Deregulation of Marriage

by on March 1st, 2004

Recently, I wrote about the gay marriage debate and how the only solution is to return the practice to its private roots. I have received a lot of concurring and dissenting feedback. As I ponder my premises, I will restate the case that this touchy issue is a state created problem, and the only palatable solution is for the state to get out of the marriage business altogether.

Gay marriage proponents are locked in an argument with mainstream America over the language of our current marriage regulations, and both seek to either maintain or to extend the use of government force to fit their definition of the contract. The only fair answer is a complete deregulation of marriage – i.e. remove the state from having the power to define the contract.

By requiring a state license and sanctioning a specific definition of marriage, the state automatically excludes some specific sub-group from the process. At this time, gays do not fit the state’s definition, and that is what the Massachusetts and San Francisco courts are attempting to change. Even under the newly proposed definitions, polygamists and incestual partners remain excluded. I think the religious right sees the precedent this sets and, while I disagree with their fears, I can at least understand their position. The gay movement attempts to redefine current marriage regulations to include their sub-section of the population, ignoring other groups who might desire the same rights. This inconsistency deserves notice.

Assume the state agreed to a complete deregulation of marriage. Private parties would thereby create their own contract (much like a prenuptial agreement.) Marriage, as a sacrament or ceremony of a church would remain as it always has been. Any particular church would have the right to include or exclude whomever they choose from their specific ceremonies. For example, if the Catholic Church wants to bind a man and a woman into Holy Matrimony, and exclude two men from such a binding, that is their right, and in a free society, no state could force it otherwise. In addition, anyone would be allowed to enter into a secular “marriage” contract with whomever they like, calling it whatever they choose.

Further, the marriage contract would impose rights and restrictions only upon the people who sign it. The contract can make no demands upon a private third party or institution. If McDonalds signs an exclusive agreement to sell Coke products, they cannot tell Burger King which drinks they will sell. If a private institution wants to exclude a gay couple from participating in some action on their property, the gay couple’s marriage contract cannot impose upon that institution’s choice to do so.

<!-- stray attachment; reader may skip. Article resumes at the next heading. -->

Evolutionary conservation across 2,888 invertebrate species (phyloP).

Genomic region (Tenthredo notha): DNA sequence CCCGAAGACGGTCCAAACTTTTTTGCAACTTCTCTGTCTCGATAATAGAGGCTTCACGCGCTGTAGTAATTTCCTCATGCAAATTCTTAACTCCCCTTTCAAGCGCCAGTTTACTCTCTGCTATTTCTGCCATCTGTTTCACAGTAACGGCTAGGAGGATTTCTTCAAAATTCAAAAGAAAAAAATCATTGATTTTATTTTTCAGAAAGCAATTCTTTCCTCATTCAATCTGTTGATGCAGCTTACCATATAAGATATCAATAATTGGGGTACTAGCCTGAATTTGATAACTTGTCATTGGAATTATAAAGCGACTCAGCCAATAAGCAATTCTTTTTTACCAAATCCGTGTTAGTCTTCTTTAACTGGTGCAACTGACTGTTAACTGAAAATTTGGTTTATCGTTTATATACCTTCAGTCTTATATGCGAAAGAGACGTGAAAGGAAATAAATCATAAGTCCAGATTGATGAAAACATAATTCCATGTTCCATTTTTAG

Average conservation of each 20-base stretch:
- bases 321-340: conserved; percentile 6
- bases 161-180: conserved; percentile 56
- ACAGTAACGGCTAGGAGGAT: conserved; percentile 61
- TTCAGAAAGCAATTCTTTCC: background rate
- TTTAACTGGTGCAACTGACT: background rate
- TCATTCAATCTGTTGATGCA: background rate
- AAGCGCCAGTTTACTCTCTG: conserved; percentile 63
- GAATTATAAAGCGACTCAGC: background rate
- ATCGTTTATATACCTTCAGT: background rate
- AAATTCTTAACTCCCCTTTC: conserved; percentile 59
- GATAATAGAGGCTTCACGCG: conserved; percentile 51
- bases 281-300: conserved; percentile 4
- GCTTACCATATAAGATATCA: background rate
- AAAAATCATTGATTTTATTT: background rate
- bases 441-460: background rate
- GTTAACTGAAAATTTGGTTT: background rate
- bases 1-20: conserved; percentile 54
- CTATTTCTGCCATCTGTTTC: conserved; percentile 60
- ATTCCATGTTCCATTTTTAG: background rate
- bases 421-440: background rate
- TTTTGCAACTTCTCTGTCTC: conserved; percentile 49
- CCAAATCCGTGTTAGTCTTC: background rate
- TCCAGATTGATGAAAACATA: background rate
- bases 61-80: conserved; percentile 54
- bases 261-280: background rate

Exclusion amongst private institutions is perfectly fine and must remain legal. Just as a non-Catholic is not allowed to accept holy communion; just as a non-Muslim is not allowed into Mecca; just as a non-Mormon is not allowed into a Mormon temple; just as a woman is not allowed to join the Augusta National Golf Course; just as a college frat is allowed to choose whom they want into their clan; just as I am not just given a Harvard MBA without being accepted, paying for and earning it; just as I can invite or exclude anyone I want into my home.

What these examples show is that this is a private property issue – and it is the real reason the major proponents of gay marriage (typically leftists) are refusing to identify this issue as such. Employing the property rights argument (which is the most powerful argument in their favor) is unpalatable because on nearly every other political issue, they are treading on such rights.

The religious right typically argues in favor of property rights, and if not for their mystical blindness to the nature of homosexuality, they would be forced to agree to this reasoning.

The mainstream gay movement must accept that marriage originated as a private practice (yes, between a man and a woman) – and they have to accept the fact that government force will not make the entire population approve of their lifestyle. They should demand their rights to contract with another individual of the same sex and demand that the government get out of the marriage regulation business, instead of changing the language of those regulations.

There are people who do not approve of others who smoke cigarettes. There are people who do not approve of all sorts of things – but this is America – in theory, we can do whatever we want, with whomever we want, so long as we do not impose the costs of our behavior upon others. A union, a contract, or a gay marriage does not impose upon the rights of any heterosexual individual, so long as the origin of that contract is private. The gay movement should identify this issue for what it is and give up trying to rewrite the regulations. If they choose this course of action, they can avoid making the same mistake the religious right is trying to push on them.

Deregulation is the only solution – but both sides are looking for state sanction (i.e. force) to push their beliefs on others. If the state does decide to redefine their definition marriage, it will not bother me one bit – but unless there is an honest dialogue that identifies the true source of this problem, many people are going to be unnecessarily hurt and upset by the final outcome.

Michael Hussey